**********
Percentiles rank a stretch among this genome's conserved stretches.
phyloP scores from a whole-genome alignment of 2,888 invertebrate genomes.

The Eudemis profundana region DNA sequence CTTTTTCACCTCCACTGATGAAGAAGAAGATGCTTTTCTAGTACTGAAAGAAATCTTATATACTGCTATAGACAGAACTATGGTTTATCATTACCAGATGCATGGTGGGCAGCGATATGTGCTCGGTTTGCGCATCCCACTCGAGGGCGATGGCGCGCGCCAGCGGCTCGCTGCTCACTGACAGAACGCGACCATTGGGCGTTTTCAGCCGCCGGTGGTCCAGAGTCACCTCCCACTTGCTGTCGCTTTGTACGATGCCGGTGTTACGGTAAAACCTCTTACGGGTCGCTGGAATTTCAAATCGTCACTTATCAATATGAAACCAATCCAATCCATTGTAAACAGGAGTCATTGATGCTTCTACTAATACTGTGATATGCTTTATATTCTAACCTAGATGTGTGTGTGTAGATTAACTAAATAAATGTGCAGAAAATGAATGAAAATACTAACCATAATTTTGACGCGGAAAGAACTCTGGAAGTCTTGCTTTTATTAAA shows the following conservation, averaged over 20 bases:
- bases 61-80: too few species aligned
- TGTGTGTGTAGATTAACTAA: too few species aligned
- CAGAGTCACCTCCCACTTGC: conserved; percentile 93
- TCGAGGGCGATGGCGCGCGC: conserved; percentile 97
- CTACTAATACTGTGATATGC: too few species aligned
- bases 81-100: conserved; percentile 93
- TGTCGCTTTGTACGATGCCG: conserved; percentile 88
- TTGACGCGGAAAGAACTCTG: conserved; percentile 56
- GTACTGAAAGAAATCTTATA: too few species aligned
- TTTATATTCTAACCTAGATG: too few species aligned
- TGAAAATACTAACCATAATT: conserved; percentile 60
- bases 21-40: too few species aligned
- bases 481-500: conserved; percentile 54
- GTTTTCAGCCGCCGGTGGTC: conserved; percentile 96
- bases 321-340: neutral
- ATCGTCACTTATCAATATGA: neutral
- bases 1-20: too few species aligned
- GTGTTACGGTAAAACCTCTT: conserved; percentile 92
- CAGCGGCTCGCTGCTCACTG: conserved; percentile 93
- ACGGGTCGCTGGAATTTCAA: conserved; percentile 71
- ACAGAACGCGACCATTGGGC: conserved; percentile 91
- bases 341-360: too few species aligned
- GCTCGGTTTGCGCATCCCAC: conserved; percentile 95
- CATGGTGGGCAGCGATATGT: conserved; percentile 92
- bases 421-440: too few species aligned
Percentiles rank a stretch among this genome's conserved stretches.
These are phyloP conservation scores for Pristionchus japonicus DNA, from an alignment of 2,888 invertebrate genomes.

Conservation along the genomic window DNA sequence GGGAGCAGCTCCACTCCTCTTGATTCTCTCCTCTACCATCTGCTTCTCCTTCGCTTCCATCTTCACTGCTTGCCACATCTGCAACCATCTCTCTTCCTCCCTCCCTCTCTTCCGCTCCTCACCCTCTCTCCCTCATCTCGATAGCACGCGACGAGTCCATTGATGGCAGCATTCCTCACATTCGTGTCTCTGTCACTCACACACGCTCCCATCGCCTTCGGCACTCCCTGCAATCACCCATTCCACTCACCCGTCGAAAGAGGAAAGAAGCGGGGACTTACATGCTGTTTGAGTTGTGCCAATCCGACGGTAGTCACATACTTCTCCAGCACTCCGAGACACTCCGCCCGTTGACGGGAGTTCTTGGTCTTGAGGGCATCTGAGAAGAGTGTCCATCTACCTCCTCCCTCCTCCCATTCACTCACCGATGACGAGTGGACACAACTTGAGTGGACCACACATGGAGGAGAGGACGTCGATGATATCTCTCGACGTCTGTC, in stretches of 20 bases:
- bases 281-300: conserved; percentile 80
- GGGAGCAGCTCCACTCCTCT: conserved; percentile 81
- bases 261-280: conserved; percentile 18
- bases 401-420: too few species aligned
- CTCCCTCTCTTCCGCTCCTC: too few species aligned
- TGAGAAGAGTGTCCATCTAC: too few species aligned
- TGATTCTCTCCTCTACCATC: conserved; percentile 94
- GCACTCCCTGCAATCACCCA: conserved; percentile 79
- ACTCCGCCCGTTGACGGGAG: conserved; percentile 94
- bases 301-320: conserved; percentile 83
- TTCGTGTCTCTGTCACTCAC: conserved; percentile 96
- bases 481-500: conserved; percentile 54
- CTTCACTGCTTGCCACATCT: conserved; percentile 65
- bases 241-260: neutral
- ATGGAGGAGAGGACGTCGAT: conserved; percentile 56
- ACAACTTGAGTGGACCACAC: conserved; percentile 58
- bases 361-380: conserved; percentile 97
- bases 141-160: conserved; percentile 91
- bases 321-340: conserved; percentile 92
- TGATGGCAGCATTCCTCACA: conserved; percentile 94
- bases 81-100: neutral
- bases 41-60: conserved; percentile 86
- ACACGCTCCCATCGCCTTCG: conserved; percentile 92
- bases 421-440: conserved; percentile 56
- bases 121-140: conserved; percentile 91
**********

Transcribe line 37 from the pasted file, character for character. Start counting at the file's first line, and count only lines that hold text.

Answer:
- TGAGAAGAGTGTCCATCTAC: too few species aligned